5681.07 miles away from home to realize something about my identity. My objective on studying abroad was to have an experience, make memories and immerse myself into the local culture. But what I have come to realize is my identity as American. I have been living in America all my life, 20 years to be exact and never have I felt like an American. Growing up in a predominantly latino and Black neighborhood my identity was simply Mexican. A marker on the census and a culturally experience. Never did I feel American when my accent was always questioned or when my last name was pronounced differently at schools and doctor offices. And in 2016 I felt less of an American when my culture was seen as Anti-American. Not even celebrating Thanksgiving or Independence Day, while eating hot dogs under the sky’s blue, red, and white lights, did I feel “American”.
It only took thousands of miles away from America to get recognized as American– and to be blatantly honest I did not know how to feel about this. Why now was I considered American, with America’s political climate is this what I want to be seen as? The answers to these questions forced me to think about my identity. People saw me as American because of my clothes, my language (surprisingly) and my American cultural tendencies such as wanting coffee at 3pm. My everyday experience with Parisian students reminded me that I was in fact American. My accent was not questioned and I became their American friend not their Mexican friend. I was placed in the overarching category of “American” yet I didn’t feel confined to it rather I felt like a part of a community.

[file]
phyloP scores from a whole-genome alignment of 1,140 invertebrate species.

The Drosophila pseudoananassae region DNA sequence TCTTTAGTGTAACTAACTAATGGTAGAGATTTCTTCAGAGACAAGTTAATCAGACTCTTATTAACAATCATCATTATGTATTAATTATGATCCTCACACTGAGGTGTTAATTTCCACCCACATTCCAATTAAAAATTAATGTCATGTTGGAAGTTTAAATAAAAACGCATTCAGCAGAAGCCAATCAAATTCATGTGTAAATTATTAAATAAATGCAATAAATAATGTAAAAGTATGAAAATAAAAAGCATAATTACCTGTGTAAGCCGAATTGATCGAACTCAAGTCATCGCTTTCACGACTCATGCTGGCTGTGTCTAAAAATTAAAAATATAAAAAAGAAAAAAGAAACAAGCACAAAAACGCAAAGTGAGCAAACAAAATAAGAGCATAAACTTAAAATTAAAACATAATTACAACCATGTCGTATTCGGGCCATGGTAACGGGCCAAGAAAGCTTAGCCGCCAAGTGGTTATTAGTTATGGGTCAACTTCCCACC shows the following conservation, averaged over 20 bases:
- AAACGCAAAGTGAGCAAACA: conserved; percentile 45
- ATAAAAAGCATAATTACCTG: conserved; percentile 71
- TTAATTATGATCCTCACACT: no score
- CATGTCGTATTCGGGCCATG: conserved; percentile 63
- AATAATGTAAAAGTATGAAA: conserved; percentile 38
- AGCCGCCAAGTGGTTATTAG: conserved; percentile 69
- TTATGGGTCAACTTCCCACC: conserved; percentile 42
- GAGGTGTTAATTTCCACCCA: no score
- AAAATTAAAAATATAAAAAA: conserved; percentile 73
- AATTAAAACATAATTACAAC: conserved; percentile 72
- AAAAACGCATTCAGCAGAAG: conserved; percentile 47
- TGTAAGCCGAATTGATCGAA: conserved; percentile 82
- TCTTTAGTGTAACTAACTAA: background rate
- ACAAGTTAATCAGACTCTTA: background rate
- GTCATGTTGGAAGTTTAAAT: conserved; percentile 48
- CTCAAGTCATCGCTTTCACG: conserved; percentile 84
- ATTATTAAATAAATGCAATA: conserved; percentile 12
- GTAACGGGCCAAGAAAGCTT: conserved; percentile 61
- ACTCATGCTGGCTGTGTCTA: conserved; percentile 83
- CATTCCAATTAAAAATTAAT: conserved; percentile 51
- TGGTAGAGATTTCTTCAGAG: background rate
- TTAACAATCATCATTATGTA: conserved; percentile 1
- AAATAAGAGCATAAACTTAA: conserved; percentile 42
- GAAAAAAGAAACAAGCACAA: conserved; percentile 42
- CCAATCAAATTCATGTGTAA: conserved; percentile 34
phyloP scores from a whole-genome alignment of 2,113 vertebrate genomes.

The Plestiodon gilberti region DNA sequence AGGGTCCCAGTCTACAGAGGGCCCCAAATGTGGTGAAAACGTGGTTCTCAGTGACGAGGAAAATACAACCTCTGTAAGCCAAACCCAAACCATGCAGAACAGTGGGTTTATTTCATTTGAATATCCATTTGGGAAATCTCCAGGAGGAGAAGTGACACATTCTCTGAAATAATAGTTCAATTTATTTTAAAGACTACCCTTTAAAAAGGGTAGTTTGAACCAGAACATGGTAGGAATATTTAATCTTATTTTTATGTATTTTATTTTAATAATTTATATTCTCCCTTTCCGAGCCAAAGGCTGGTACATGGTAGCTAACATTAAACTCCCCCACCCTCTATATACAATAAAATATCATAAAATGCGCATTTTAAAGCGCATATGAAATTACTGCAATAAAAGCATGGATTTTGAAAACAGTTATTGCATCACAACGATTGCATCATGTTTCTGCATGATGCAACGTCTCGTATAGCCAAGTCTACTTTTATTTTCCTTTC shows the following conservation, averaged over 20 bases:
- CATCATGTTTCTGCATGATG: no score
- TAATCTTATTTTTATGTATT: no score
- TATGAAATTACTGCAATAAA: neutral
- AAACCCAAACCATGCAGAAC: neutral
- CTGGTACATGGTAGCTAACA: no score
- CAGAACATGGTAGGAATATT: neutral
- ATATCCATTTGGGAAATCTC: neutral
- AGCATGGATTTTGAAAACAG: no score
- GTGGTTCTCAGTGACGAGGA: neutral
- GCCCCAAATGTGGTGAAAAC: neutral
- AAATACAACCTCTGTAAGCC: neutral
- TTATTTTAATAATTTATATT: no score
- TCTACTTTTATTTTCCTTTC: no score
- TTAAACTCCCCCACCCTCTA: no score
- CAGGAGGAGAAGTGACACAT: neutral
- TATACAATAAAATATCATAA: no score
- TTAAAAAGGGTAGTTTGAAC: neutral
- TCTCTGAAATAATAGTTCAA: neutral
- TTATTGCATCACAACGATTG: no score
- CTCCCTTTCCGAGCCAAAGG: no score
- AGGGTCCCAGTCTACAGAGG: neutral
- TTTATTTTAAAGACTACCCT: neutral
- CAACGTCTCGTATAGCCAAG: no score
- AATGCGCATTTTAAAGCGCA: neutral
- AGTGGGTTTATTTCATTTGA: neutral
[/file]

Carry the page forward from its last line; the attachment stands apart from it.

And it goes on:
At first I was hesitant to be considered American as I understood their preconceived judgments. Their is the idea that Americans are rude, entitled and loud, however, these were not what others saw from me and I realized that the simply want Americans to consider all aspects of the french culture, the want Americans to see the beyond Paris and attempt to speak french because their country is not just a vacation destination. I have found that French people are very nice and interested in other perspectives, my study abroad experience has taught me to consider other factors and see past one’s preconceived notions. My identity is more complex than just Mexican or American and my study abroad experience has made me realize that what makes me unique is not my nationality or ethnicity but what I can offer as a friend, as a person and as a member to our globalized world. I have learned that to me being an American is to be a person that understands others regardless of what our leader does or says because what is American is compassion. I will leave Paris an American and a better person, I have learned more about my identity in few weeks then I have in 20 years.